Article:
IT WAS THE BIGGEST WHITETAIL buck I had ever seen.
Crossing the road with its head held high, the buck’s antlers towered over it as it slipped into the woods and disappeared into the night.
I have seen and hunted whitetail in the trophy antler rich South Texas brush country, Kansas, Nebraska, the Dakotas, Michigan and upstate New York and I have never seen a big buck this big.
It was tallest rack I had seen and at least 24 inches wide, perhaps wider and most likely sporting 12 points.
And it crossed a road in a heavily wooded area only a few miles from my home.
I had been out documenting how the floods from Hurricane Harvey impacted local wildlife and wildlife habitat, expecting to see feral hogs and raccoons not the buck of a lifetime.
And just as darkness fell on the landscape the buck slipped across the road and it obviously slipped out of the grip of the catastrophic flood.
The encounter made me ponder what this regal creature experienced during the 54 inches of rain that flooded the region in 24 hours and how many other times it escaped death over its lifetime.
This buck was no doubt at the prime of its life and in this area not only had to survive hunters, poachers, coyotes, bobcats and the occasional cougar but also a busy highway that it obviously crossed.
No game animal captures the hearts and imaginations of hunters like the whitetail and I believe much of it has to do with their survival instinct and that all of them are different.
Go into a wealthy hunter’s trophy room and they might have a zebra, elephant tusks, 30 different kinds of antelope, an elk and a moose but they probably have 20 whitetails. It’s not that they are any more beautiful than an impala for example but there is something distinct about the character of the creature itself. It’s almost an intangible.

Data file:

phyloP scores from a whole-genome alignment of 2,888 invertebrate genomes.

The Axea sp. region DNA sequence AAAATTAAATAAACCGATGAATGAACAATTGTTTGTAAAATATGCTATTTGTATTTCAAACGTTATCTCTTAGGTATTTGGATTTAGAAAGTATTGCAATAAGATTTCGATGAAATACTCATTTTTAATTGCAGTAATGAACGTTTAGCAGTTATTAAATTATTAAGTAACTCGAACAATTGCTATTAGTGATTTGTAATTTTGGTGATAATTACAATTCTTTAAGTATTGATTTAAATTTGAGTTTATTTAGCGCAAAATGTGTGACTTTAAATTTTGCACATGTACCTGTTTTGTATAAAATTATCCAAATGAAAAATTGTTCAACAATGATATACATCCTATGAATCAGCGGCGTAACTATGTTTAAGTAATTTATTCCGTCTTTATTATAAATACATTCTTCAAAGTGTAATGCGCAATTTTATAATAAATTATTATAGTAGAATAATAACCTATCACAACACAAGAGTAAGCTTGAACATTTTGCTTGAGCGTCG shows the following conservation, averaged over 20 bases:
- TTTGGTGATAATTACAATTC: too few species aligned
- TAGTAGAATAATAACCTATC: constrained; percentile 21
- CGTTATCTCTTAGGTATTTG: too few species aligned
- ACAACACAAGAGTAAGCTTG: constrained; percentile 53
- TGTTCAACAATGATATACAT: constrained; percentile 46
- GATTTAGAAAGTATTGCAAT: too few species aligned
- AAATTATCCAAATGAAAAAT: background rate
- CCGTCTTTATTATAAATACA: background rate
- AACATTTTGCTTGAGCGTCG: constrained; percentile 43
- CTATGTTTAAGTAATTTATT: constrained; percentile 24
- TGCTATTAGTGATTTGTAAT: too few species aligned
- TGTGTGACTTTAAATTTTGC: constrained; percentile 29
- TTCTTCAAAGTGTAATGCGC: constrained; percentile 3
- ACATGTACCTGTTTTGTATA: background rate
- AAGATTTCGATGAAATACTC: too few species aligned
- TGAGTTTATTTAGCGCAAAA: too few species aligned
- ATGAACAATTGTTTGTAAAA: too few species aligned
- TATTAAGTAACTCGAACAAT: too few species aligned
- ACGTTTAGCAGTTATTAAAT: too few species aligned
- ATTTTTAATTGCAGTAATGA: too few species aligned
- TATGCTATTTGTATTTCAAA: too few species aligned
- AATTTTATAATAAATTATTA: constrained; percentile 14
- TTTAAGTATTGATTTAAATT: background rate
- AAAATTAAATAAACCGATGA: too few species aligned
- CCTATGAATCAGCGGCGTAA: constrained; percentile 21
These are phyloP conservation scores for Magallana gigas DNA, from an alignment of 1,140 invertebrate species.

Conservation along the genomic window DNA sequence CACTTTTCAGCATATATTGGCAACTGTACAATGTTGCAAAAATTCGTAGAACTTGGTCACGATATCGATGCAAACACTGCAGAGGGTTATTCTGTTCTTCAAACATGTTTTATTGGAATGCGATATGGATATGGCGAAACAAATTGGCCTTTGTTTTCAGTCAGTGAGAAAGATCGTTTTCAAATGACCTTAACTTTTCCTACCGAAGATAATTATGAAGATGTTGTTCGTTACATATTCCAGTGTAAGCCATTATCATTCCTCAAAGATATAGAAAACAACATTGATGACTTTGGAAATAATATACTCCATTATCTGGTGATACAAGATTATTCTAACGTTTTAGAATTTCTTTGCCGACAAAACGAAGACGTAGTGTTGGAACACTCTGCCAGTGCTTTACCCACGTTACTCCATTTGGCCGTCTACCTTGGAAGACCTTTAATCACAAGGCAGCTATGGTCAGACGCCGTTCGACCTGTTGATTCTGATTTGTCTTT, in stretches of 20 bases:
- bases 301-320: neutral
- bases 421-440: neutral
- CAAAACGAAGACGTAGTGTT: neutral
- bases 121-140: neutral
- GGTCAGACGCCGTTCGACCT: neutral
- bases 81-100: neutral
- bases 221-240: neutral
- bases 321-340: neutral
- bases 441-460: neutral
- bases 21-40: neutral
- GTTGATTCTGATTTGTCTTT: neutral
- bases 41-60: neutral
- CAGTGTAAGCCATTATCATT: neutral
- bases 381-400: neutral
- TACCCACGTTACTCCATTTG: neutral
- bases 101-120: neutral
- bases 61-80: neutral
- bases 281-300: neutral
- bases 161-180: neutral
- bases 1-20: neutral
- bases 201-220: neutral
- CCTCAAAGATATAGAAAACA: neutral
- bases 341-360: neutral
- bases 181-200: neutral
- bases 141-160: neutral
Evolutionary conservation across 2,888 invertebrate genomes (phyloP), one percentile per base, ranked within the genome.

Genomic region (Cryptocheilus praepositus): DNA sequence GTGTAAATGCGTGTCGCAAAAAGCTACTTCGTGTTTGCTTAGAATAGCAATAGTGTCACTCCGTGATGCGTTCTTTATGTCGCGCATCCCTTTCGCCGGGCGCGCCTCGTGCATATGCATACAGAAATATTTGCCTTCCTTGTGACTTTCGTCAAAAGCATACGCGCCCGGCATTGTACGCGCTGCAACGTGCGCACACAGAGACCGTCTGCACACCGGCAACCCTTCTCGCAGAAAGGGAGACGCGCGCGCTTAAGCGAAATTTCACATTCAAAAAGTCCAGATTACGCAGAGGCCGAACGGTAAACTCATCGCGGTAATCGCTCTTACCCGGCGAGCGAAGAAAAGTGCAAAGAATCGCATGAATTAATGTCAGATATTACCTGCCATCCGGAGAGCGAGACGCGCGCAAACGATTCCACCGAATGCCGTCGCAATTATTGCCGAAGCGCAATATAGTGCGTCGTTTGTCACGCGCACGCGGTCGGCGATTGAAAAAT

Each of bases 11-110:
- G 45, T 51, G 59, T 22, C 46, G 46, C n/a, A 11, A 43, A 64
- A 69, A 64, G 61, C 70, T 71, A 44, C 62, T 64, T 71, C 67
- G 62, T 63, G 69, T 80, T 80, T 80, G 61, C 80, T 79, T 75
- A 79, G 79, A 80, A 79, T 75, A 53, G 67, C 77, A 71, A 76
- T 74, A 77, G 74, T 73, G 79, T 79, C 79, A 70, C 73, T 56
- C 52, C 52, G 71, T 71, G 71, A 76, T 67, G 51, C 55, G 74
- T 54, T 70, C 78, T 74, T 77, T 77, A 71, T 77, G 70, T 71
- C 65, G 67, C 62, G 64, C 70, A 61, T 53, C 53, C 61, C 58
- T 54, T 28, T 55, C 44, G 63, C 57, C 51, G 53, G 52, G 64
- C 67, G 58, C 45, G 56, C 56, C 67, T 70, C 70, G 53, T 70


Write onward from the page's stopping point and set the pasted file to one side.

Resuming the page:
Maybe it’s because they are all different.
The first deer lease I was on as an actual member was in Menard County. We would drive eight hours to get there on weekends and it was loaded with deer. My stand was on a creek and to my right was a barbed wire fence about 100 yards away. Several times I watched deer walk up and down the fence for up to five minutes looking for a hole to crawl under.
It was a three-foot fence. They could easily jump over and in fact I saw that happen as well.
Were these deer the ones that have that super survival instinct to not take unnecessary risks? Perhaps.
I will never forget pheasant hunting in South Dakota and watching a big buck bolt out of a tiny wood thicket that was maybe ½ an acre. It was in the middle of nowhere and there was actually more cover not too far away, but that buck felt comfortable there.
Maybe it instinctively knew this area was frequented by people shooting pheasants, not deer.
There is no doubt whitetails are survivors.
In 1900 there were an estimated 500,000 whitetails scattered throughout North America. Unregulated hunting that involved market hunting decimated their numbers. Now there are 3.6 million of them in Texas alone with more than 25 million nationwide. A lot of the increase has to do with regulated hunting as well as some agriculture benefitting the species.
But the rest in my opinion is about their survival instinct. Mule deer are regulated too but their numbers are decreasing. One area in northwestern Colorado called the “mule deer factory” once had a population of more than 100,000. Now it’s down to 32,000 according to the National Wildlife Federation.
There are pockets of whitetail decline out there too, but they are still increasing in some areas and there is evidence of even pushing back muleys in some zones.
The antlers are impressive.
The battles for territory during rut are epic.
Their faces are all unique a show character.
But I believe what most hunters are really pursuing with whitetails is that intangible. It’s the instinct that pushes them to survive and thrive where other deer fail.
It’s the smarts to outwit predators but human and animal.
And it’s the surprise factor of seeing the biggest buck in your life in a place you’ve been a thousand times like me last year.
There is no animal like the whitetail deer.
An overview of common violations that Texas Game Wardens encounter in deer season, from improperly tagged deer to no hunter education certification.
—story by CHESTER MOORE